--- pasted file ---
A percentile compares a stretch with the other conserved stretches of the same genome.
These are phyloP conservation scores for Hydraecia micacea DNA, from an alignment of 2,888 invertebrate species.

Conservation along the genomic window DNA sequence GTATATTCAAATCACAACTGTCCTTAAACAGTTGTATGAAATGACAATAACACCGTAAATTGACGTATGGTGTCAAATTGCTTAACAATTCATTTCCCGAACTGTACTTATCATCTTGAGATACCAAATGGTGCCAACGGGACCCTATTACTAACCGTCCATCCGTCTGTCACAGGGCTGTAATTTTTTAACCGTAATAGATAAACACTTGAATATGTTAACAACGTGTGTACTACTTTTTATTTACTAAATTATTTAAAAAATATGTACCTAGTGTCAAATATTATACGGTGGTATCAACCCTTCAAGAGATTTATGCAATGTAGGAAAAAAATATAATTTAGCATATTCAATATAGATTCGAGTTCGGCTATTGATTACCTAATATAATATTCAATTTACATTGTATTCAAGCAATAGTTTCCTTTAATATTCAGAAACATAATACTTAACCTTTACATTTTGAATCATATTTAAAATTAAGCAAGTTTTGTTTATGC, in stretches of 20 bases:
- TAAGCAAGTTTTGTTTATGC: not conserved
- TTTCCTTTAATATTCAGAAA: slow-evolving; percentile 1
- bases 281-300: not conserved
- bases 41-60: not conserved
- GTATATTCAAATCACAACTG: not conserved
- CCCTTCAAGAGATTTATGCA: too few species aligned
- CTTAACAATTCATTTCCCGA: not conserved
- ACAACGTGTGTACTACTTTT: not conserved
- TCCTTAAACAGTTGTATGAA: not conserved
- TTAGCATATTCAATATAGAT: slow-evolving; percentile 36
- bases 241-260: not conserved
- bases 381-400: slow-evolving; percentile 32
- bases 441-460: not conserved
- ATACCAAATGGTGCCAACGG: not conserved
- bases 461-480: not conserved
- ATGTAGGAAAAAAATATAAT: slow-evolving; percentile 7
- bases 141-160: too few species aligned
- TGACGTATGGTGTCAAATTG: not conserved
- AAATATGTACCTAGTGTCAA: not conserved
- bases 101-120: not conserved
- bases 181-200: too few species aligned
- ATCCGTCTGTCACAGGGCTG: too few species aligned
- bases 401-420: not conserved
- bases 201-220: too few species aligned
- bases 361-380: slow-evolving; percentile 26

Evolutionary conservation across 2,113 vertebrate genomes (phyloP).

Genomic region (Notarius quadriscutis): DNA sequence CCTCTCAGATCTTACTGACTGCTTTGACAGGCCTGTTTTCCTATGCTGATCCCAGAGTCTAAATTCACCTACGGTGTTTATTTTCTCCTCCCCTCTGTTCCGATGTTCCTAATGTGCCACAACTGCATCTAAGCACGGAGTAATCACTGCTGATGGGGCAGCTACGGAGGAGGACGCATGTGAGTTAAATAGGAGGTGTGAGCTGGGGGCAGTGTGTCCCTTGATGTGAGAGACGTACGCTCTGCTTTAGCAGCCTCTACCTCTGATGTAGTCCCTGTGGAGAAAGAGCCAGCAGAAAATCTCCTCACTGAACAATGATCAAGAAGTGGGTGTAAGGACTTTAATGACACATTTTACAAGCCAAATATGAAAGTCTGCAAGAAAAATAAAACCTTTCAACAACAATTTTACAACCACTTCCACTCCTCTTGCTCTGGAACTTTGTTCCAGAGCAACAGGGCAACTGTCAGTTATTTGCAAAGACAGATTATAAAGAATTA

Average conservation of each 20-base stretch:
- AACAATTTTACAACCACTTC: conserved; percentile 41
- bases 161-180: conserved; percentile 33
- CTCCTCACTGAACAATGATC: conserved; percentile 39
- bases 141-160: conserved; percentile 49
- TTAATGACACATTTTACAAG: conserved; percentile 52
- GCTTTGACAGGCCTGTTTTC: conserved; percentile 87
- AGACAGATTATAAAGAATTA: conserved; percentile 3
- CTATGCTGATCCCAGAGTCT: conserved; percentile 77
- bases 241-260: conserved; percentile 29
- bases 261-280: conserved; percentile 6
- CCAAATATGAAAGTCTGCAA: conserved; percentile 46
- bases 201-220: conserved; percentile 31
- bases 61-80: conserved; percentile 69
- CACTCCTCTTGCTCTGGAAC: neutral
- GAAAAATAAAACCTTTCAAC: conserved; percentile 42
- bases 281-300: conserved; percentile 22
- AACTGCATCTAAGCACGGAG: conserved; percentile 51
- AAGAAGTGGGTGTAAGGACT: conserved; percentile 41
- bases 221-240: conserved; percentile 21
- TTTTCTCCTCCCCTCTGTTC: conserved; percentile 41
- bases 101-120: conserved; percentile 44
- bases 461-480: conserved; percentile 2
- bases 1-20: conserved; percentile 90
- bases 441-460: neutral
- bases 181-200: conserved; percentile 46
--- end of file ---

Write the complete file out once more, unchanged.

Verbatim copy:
A percentile compares a stretch with the other conserved stretches of the same genome.
These are phyloP conservation scores for Hydraecia micacea DNA, from an alignment of 2,888 invertebrate species.

Conservation along the genomic window DNA sequence GTATATTCAAATCACAACTGTCCTTAAACAGTTGTATGAAATGACAATAACACCGTAAATTGACGTATGGTGTCAAATTGCTTAACAATTCATTTCCCGAACTGTACTTATCATCTTGAGATACCAAATGGTGCCAACGGGACCCTATTACTAACCGTCCATCCGTCTGTCACAGGGCTGTAATTTTTTAACCGTAATAGATAAACACTTGAATATGTTAACAACGTGTGTACTACTTTTTATTTACTAAATTATTTAAAAAATATGTACCTAGTGTCAAATATTATACGGTGGTATCAACCCTTCAAGAGATTTATGCAATGTAGGAAAAAAATATAATTTAGCATATTCAATATAGATTCGAGTTCGGCTATTGATTACCTAATATAATATTCAATTTACATTGTATTCAAGCAATAGTTTCCTTTAATATTCAGAAACATAATACTTAACCTTTACATTTTGAATCATATTTAAAATTAAGCAAGTTTTGTTTATGC, in stretches of 20 bases:
- TAAGCAAGTTTTGTTTATGC: not conserved
- TTTCCTTTAATATTCAGAAA: slow-evolving; percentile 1
- bases 281-300: not conserved
- bases 41-60: not conserved
- GTATATTCAAATCACAACTG: not conserved
- CCCTTCAAGAGATTTATGCA: too few species aligned
- CTTAACAATTCATTTCCCGA: not conserved
- ACAACGTGTGTACTACTTTT: not conserved
- TCCTTAAACAGTTGTATGAA: not conserved
- TTAGCATATTCAATATAGAT: slow-evolving; percentile 36
- bases 241-260: not conserved
- bases 381-400: slow-evolving; percentile 32
- bases 441-460: not conserved
- ATACCAAATGGTGCCAACGG: not conserved
- bases 461-480: not conserved
- ATGTAGGAAAAAAATATAAT: slow-evolving; percentile 7
- bases 141-160: too few species aligned
- TGACGTATGGTGTCAAATTG: not conserved
- AAATATGTACCTAGTGTCAA: not conserved
- bases 101-120: not conserved
- bases 181-200: too few species aligned
- ATCCGTCTGTCACAGGGCTG: too few species aligned
- bases 401-420: not conserved
- bases 201-220: too few species aligned
- bases 361-380: slow-evolving; percentile 26

Evolutionary conservation across 2,113 vertebrate genomes (phyloP).

Genomic region (Notarius quadriscutis): DNA sequence CCTCTCAGATCTTACTGACTGCTTTGACAGGCCTGTTTTCCTATGCTGATCCCAGAGTCTAAATTCACCTACGGTGTTTATTTTCTCCTCCCCTCTGTTCCGATGTTCCTAATGTGCCACAACTGCATCTAAGCACGGAGTAATCACTGCTGATGGGGCAGCTACGGAGGAGGACGCATGTGAGTTAAATAGGAGGTGTGAGCTGGGGGCAGTGTGTCCCTTGATGTGAGAGACGTACGCTCTGCTTTAGCAGCCTCTACCTCTGATGTAGTCCCTGTGGAGAAAGAGCCAGCAGAAAATCTCCTCACTGAACAATGATCAAGAAGTGGGTGTAAGGACTTTAATGACACATTTTACAAGCCAAATATGAAAGTCTGCAAGAAAAATAAAACCTTTCAACAACAATTTTACAACCACTTCCACTCCTCTTGCTCTGGAACTTTGTTCCAGAGCAACAGGGCAACTGTCAGTTATTTGCAAAGACAGATTATAAAGAATTA

Average conservation of each 20-base stretch:
- AACAATTTTACAACCACTTC: conserved; percentile 41
- bases 161-180: conserved; percentile 33
- CTCCTCACTGAACAATGATC: conserved; percentile 39
- bases 141-160: conserved; percentile 49
- TTAATGACACATTTTACAAG: conserved; percentile 52
- GCTTTGACAGGCCTGTTTTC: conserved; percentile 87
- AGACAGATTATAAAGAATTA: conserved; percentile 3
- CTATGCTGATCCCAGAGTCT: conserved; percentile 77
- bases 241-260: conserved; percentile 29
- bases 261-280: conserved; percentile 6
- CCAAATATGAAAGTCTGCAA: conserved; percentile 46
- bases 201-220: conserved; percentile 31
- bases 61-80: conserved; percentile 69
- CACTCCTCTTGCTCTGGAAC: neutral
- GAAAAATAAAACCTTTCAAC: conserved; percentile 42
- bases 281-300: conserved; percentile 22
- AACTGCATCTAAGCACGGAG: conserved; percentile 51
- AAGAAGTGGGTGTAAGGACT: conserved; percentile 41
- bases 221-240: conserved; percentile 21
- TTTTCTCCTCCCCTCTGTTC: conserved; percentile 41
- bases 101-120: conserved; percentile 44
- bases 461-480: conserved; percentile 2
- bases 1-20: conserved; percentile 90
- bases 441-460: neutral
- bases 181-200: conserved; percentile 46